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Predictive value of positron emission tomography for the prognosis of molecularly targeted therapy in solid tumors

Authors Xie X, Chen H, Yang H, Lin H, Zhou S, Shen R, Lu C, Ling L, Lin W, Liao Z

Received 23 June 2018

Accepted for publication 7 November 2018

Published 7 December 2018 Volume 2018:11 Pages 8885—8899


Checked for plagiarism Yes

Review by Single-blind

Peer reviewer comments 2

Editor who approved publication: Prof. Dr. Geoffrey Pietersz

Xianhe Xie,1,* Huijuan Chen,1,* Haitao Yang,1 Heng Lin,2 Sijing Zhou,1 Ruifen Shen,1 Cuiping Lu,3 Liting Ling,1 Wanzun Lin,1 Ziyuan Liao1

1Department of Chemotherapy, The First Affiliated Hospital of Fujian Medical University, Fuzhou, Fujian, People’s Republic of China; 2Department of Oncology, Fuzhou Pulmonary Hospital, Fuzhou, Fujian, People’s Republic of China; 3Department of Medical Oncology, Longyan First Hospital Affiliated to Fujian Medical University, Longyan, Fujian, People’s Republic of China

*These authors contributed equally to this work

Objective: This study aimed at comprehensively exploring the value applying positron emission tomography (PET) to predict the effect of molecularly targeted therapy in solid tumors.
Materials and methods: A systematic search was performed for potentially relevant studies from the time of inception to February 2017. The primary endpoints were progression-free survival (PFS), overall survival (OS), and time to progression (TTP). The results were analyzed by Review Manager version 5.3 (RevMan 5.3) statistical software. Subgroup analyses were implemented based on the type of molecularly targeted agents (monoclonal antibodies arm and small molecular targeted agents arm), mechanism (erlotinib/gefitinib arm and bevacizumab arm), radioactive tracers, type of tumor, and reevaluated PET timing.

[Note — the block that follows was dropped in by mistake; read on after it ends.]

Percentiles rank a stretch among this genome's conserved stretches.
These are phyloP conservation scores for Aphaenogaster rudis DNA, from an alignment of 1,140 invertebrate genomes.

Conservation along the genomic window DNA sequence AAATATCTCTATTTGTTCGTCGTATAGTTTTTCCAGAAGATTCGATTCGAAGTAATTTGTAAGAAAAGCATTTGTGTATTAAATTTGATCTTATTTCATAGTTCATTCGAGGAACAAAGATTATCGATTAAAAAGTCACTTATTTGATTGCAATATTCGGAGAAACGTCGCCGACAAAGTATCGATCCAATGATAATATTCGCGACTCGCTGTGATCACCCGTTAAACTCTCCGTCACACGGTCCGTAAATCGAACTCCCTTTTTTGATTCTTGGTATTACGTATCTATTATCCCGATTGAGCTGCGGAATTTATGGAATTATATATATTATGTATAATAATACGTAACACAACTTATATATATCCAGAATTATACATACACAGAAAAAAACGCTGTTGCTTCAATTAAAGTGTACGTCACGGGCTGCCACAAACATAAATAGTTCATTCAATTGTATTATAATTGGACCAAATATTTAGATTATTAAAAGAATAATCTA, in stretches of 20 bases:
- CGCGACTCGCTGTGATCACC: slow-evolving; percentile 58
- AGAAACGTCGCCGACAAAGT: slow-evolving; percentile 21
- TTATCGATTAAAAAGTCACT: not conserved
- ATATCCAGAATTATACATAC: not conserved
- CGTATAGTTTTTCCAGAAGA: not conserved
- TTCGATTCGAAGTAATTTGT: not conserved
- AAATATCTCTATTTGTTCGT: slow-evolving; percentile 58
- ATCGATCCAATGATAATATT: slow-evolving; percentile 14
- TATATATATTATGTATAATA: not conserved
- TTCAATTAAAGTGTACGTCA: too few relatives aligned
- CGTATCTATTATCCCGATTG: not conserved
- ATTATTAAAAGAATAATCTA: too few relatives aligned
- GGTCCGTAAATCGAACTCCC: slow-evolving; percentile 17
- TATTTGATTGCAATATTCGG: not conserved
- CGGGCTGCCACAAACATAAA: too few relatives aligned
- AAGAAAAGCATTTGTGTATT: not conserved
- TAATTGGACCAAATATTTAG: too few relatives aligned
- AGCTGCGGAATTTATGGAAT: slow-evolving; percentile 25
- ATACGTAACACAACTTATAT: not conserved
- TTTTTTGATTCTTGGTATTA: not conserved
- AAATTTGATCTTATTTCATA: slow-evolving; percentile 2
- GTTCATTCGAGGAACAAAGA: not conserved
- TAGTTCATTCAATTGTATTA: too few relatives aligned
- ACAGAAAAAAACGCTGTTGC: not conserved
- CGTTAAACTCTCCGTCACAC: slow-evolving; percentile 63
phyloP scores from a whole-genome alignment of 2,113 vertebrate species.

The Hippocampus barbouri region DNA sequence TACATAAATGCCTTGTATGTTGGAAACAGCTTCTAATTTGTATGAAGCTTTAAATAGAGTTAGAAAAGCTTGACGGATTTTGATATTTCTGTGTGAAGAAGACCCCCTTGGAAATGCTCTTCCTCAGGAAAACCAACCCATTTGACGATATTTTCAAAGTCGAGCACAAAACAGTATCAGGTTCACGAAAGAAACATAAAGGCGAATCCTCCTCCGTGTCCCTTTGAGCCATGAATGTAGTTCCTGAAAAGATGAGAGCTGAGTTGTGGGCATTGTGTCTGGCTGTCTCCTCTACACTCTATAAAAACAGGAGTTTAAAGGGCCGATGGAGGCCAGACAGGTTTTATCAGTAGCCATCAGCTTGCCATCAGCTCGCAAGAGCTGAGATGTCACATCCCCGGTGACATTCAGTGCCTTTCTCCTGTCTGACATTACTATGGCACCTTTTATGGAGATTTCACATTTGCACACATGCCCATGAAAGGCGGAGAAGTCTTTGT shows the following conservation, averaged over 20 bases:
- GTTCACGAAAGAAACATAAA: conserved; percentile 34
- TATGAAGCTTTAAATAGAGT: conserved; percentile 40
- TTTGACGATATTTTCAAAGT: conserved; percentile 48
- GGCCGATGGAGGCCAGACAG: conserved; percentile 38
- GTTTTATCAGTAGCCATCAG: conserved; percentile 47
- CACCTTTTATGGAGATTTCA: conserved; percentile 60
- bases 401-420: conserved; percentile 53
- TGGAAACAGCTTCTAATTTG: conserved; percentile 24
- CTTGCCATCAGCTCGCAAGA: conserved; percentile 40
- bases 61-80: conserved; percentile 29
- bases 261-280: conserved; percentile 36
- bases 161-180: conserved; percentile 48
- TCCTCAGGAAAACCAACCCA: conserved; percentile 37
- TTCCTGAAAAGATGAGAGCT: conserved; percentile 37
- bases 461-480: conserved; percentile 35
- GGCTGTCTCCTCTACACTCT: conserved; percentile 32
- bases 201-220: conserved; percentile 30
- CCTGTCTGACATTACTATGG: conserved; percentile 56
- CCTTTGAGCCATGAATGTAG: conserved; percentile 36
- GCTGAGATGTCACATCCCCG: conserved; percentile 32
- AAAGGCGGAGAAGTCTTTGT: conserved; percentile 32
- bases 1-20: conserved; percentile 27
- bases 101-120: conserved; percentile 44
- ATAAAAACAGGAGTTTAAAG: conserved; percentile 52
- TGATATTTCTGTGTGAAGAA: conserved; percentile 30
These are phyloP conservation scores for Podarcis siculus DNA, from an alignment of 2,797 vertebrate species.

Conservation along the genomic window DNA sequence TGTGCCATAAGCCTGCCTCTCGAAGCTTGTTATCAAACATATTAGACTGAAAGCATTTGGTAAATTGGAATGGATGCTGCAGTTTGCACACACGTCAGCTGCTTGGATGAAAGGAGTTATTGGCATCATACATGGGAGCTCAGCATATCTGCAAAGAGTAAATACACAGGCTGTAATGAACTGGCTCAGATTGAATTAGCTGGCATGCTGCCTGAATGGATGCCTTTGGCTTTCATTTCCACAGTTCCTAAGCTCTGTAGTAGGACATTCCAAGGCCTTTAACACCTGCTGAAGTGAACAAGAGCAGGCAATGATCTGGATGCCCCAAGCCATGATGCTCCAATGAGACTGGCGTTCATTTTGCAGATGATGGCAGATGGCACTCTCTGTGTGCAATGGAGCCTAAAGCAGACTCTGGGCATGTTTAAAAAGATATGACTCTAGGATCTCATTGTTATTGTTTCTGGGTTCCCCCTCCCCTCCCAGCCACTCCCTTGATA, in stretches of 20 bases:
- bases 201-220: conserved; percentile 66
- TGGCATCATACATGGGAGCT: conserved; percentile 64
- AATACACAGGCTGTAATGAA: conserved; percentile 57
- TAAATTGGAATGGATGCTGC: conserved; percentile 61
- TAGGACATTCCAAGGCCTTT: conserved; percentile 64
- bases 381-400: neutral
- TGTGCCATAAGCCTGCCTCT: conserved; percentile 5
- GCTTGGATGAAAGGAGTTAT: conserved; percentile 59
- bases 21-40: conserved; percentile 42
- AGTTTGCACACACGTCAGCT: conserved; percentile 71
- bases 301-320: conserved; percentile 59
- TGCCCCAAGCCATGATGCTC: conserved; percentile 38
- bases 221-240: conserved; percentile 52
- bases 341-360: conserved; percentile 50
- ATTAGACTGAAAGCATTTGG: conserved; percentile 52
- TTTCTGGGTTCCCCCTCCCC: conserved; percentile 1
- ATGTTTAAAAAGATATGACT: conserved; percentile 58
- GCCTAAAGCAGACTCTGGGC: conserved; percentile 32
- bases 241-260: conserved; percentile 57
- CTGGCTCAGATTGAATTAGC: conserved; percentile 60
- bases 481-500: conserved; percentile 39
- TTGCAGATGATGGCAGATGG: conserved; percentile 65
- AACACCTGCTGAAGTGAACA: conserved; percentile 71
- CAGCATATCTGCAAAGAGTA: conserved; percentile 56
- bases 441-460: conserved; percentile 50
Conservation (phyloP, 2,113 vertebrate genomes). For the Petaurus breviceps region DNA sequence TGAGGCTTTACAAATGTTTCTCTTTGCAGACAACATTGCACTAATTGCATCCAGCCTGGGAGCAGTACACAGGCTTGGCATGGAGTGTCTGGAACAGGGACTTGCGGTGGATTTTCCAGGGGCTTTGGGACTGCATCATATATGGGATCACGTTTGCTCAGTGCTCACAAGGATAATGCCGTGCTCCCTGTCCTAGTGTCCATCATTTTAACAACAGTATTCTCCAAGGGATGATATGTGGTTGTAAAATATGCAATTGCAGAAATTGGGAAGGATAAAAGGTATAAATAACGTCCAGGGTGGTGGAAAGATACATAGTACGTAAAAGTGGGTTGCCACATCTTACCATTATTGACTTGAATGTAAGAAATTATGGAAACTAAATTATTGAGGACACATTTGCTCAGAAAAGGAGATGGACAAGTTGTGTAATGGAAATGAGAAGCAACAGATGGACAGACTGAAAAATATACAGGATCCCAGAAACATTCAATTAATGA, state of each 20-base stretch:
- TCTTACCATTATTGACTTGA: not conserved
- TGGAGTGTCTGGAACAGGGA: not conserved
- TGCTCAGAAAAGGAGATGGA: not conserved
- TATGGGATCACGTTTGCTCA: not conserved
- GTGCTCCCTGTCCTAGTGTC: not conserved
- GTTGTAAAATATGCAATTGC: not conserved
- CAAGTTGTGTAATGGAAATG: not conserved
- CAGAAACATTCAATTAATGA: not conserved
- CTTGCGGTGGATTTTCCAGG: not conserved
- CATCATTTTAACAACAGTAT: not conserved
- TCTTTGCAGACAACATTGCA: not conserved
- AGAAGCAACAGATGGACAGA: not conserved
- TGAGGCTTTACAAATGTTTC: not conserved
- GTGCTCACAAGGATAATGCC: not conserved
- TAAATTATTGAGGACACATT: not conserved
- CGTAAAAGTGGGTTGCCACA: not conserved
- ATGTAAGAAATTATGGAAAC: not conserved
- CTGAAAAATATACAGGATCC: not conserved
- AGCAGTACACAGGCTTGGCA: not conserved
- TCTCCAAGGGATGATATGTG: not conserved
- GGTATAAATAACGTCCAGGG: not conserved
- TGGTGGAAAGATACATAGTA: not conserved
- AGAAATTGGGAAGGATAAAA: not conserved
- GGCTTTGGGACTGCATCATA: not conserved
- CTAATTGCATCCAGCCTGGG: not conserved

Results: Twenty-six studies incorporating 865 individuals were eligible. Compared with PET nonresponse group, PET response group displayed a decrease in maximal standard uptake value (SUVmax), which was associated with a significantly prolonged PFS (HR =0.41, 95% CI [0.29, 0.59]; P<0.00001), OS (HR =0.52, 95% CI [0.40, 0.67]; P<0.00001), and TTP (HR =0.30, 95% CI [0.14, 0.66]; P=0.003). Similar results were obtained in the subgroup analyses of PFS in erlotinib/gefitinib arm and small molecular targeted agents arm; and OS in lung cancer arm, erlotinib/gefitinib arm, bevacizumab arm, small molecular targeted agents arm, monoclonal antibodies arm, 18F-fluorodeoxythymidine (18F-FLT) arm, 18F-fluorodeoxyglucose (18F-FDG) arm, and early PET timing arm.
Conclusion: Our study demonstrated that PET was a favorable approach to predict the prognosis of molecularly targeted therapy for solid tumors. PET assessment within 2 weeks could be useful to predict clinical outcome.

Keywords: positron emission tomography, PET, molecularly targeted therapy, monoclonal antibody, malignancy, solid tumor

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